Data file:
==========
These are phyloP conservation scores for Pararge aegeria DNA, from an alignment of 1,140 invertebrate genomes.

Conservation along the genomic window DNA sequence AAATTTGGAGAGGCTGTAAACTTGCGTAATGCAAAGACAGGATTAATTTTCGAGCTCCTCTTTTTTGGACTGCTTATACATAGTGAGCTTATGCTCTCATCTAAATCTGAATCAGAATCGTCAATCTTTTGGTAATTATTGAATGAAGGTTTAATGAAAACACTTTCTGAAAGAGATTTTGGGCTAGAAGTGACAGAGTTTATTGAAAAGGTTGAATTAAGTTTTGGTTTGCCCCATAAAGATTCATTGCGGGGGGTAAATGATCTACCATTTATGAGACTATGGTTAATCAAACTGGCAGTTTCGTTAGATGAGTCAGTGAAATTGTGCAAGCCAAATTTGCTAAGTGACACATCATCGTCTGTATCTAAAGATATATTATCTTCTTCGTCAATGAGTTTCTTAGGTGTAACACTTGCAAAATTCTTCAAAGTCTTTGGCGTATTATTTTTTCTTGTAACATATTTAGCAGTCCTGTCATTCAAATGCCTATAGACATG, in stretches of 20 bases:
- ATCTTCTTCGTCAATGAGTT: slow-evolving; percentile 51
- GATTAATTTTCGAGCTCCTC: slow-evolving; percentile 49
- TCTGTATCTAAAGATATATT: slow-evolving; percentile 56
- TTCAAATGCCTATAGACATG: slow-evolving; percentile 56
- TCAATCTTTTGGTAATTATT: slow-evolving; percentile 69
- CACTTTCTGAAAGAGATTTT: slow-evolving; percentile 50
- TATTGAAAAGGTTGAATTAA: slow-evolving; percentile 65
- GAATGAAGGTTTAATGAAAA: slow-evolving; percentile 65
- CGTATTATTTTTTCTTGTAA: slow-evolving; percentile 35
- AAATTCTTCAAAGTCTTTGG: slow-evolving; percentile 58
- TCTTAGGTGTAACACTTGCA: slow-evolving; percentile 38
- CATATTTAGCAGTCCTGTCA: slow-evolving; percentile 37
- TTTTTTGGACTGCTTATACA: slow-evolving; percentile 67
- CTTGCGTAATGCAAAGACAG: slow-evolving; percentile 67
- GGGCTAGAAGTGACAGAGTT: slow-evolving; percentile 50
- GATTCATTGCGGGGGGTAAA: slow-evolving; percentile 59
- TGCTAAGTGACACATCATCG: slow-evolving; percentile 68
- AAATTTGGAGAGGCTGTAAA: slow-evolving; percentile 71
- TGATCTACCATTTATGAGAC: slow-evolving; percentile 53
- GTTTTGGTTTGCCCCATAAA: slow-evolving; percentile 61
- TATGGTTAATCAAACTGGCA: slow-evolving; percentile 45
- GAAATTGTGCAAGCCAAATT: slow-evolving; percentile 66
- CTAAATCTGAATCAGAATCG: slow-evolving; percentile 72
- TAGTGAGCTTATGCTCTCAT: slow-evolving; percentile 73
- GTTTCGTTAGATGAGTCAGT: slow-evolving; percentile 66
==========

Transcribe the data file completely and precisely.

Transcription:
These are phyloP conservation scores for Pararge aegeria DNA, from an alignment of 1,140 invertebrate genomes.

Conservation along the genomic window DNA sequence AAATTTGGAGAGGCTGTAAACTTGCGTAATGCAAAGACAGGATTAATTTTCGAGCTCCTCTTTTTTGGACTGCTTATACATAGTGAGCTTATGCTCTCATCTAAATCTGAATCAGAATCGTCAATCTTTTGGTAATTATTGAATGAAGGTTTAATGAAAACACTTTCTGAAAGAGATTTTGGGCTAGAAGTGACAGAGTTTATTGAAAAGGTTGAATTAAGTTTTGGTTTGCCCCATAAAGATTCATTGCGGGGGGTAAATGATCTACCATTTATGAGACTATGGTTAATCAAACTGGCAGTTTCGTTAGATGAGTCAGTGAAATTGTGCAAGCCAAATTTGCTAAGTGACACATCATCGTCTGTATCTAAAGATATATTATCTTCTTCGTCAATGAGTTTCTTAGGTGTAACACTTGCAAAATTCTTCAAAGTCTTTGGCGTATTATTTTTTCTTGTAACATATTTAGCAGTCCTGTCATTCAAATGCCTATAGACATG, in stretches of 20 bases:
- ATCTTCTTCGTCAATGAGTT: slow-evolving; percentile 51
- GATTAATTTTCGAGCTCCTC: slow-evolving; percentile 49
- TCTGTATCTAAAGATATATT: slow-evolving; percentile 56
- TTCAAATGCCTATAGACATG: slow-evolving; percentile 56
- TCAATCTTTTGGTAATTATT: slow-evolving; percentile 69
- CACTTTCTGAAAGAGATTTT: slow-evolving; percentile 50
- TATTGAAAAGGTTGAATTAA: slow-evolving; percentile 65
- GAATGAAGGTTTAATGAAAA: slow-evolving; percentile 65
- CGTATTATTTTTTCTTGTAA: slow-evolving; percentile 35
- AAATTCTTCAAAGTCTTTGG: slow-evolving; percentile 58
- TCTTAGGTGTAACACTTGCA: slow-evolving; percentile 38
- CATATTTAGCAGTCCTGTCA: slow-evolving; percentile 37
- TTTTTTGGACTGCTTATACA: slow-evolving; percentile 67
- CTTGCGTAATGCAAAGACAG: slow-evolving; percentile 67
- GGGCTAGAAGTGACAGAGTT: slow-evolving; percentile 50
- GATTCATTGCGGGGGGTAAA: slow-evolving; percentile 59
- TGCTAAGTGACACATCATCG: slow-evolving; percentile 68
- AAATTTGGAGAGGCTGTAAA: slow-evolving; percentile 71
- TGATCTACCATTTATGAGAC: slow-evolving; percentile 53
- GTTTTGGTTTGCCCCATAAA: slow-evolving; percentile 61
- TATGGTTAATCAAACTGGCA: slow-evolving; percentile 45
- GAAATTGTGCAAGCCAAATT: slow-evolving; percentile 66
- CTAAATCTGAATCAGAATCG: slow-evolving; percentile 72
- TAGTGAGCTTATGCTCTCAT: slow-evolving; percentile 73
- GTTTCGTTAGATGAGTCAGT: slow-evolving; percentile 66